Managing Your First Virtual Contractor

Using online services to outsource tasks for your online business can exponentially increase productivity and profit, while making time for yourself for entrepreneurial tasks such as creative planning. To make the transition from managing employee to independent contractor as smooth as possible, however, you’ll need to keep a few things in mind at each stage of the process.

Inviting Proposals

Clear communication at all stages of the process is critical, so begin with a well-written job posting. It should include a description of the tasks to be completed, required qualifications, expected turnaround times, payment terms, and preferred methods of communication.

Read through your posting a few times, adding any additional details that come to mind. A well-written job posting will attract the right candidates while tactfully filtering out those with a lack of qualifications.

Use a Contract

Contracts are especially important for online business owners, since distance makes it impossible to manage staff the same way you would in a traditional environment. Check with the freelancer website first – often they will provide contract samples for your use. You can also find sample independent contractor agreements on the Internet. In your contract, be sure to specify security requirements for off-site data.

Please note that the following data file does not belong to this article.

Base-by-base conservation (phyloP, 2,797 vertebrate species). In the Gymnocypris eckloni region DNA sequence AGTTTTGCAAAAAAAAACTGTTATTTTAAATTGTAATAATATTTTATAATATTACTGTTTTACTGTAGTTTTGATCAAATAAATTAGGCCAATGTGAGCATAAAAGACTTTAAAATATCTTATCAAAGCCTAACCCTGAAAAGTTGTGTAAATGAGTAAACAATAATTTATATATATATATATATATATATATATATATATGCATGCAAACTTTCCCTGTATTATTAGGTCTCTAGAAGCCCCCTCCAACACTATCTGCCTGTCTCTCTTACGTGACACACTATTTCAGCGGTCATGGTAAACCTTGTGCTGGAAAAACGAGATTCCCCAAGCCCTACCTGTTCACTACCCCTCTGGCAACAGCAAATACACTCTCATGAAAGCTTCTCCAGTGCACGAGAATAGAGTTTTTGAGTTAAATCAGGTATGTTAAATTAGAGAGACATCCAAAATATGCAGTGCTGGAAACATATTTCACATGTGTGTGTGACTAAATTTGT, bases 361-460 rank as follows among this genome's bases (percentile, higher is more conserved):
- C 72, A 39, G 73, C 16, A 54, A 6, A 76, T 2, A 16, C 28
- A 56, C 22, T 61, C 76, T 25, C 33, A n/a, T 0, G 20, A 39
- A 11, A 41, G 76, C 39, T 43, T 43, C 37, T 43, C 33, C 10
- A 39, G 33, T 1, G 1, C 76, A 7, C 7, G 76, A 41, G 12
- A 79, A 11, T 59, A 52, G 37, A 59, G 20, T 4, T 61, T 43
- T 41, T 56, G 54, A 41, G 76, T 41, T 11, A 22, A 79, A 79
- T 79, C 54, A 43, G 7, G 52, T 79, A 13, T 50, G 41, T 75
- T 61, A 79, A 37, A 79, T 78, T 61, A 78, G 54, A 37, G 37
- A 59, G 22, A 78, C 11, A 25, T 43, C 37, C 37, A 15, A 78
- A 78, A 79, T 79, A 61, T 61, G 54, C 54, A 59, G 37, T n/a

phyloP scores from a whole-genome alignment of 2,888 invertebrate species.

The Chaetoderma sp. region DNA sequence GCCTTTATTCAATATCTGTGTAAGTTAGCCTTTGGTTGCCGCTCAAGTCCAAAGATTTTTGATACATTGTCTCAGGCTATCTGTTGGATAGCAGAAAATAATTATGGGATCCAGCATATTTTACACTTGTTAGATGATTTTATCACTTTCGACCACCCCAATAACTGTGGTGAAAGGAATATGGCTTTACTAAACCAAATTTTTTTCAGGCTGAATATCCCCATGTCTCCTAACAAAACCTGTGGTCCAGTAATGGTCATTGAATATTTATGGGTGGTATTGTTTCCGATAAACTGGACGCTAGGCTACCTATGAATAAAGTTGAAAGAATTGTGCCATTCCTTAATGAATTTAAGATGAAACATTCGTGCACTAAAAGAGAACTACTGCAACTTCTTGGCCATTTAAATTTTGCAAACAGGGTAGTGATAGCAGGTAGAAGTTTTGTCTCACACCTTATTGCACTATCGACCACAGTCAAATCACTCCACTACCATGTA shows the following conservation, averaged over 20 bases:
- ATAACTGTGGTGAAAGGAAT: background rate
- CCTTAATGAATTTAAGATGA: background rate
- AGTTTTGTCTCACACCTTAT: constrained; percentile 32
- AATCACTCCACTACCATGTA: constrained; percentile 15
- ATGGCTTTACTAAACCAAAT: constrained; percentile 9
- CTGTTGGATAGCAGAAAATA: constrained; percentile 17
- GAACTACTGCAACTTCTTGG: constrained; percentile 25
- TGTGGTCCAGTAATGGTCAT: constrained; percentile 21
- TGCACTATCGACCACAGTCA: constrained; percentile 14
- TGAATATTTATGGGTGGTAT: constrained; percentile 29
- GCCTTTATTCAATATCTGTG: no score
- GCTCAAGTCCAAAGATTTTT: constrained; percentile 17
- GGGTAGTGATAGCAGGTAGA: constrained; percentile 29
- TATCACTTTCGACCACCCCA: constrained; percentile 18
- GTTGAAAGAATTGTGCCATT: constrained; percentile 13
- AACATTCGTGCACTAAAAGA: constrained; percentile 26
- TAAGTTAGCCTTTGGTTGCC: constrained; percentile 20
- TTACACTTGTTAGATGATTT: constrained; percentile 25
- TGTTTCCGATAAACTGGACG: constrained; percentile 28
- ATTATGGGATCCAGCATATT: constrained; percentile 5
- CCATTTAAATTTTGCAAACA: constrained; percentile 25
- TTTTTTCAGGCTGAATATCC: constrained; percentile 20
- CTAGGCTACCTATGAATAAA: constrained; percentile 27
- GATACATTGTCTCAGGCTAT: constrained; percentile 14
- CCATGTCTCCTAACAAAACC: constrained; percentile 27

When it comes to working with independent contractors, remember that the relationship differs from that of employer and employee, and take care to respect these guidelines. The contractor is expected to provide their own equipment, which benefits the employer. In return, the contractor has the freedom to set his or her own hours and decide to a large extent how the work is to be completed.

Making the Hire

When you have accepted a proposal, request the contractor to confirm their understanding of the job description. It’s best to do this over the phone or with video conferencing technology. It’s a good idea to request references. Also, it doesn’t hurt to perform a search on Google to verify that your contractor is who he or she claims to be – for instance, a lawyer in New York.

Find out from your contractor what hours of the day you can expect to get in touch in case you need to update him or her about the project.

Start by assigning a couple of smaller tasks to decide whether or not the contractor is a good fit for the job. When setting deadlines, remember that the contractor will often have other projects on the go. Don’t set unreasonable turnaround times, or you may end up with a poor quality finished product.

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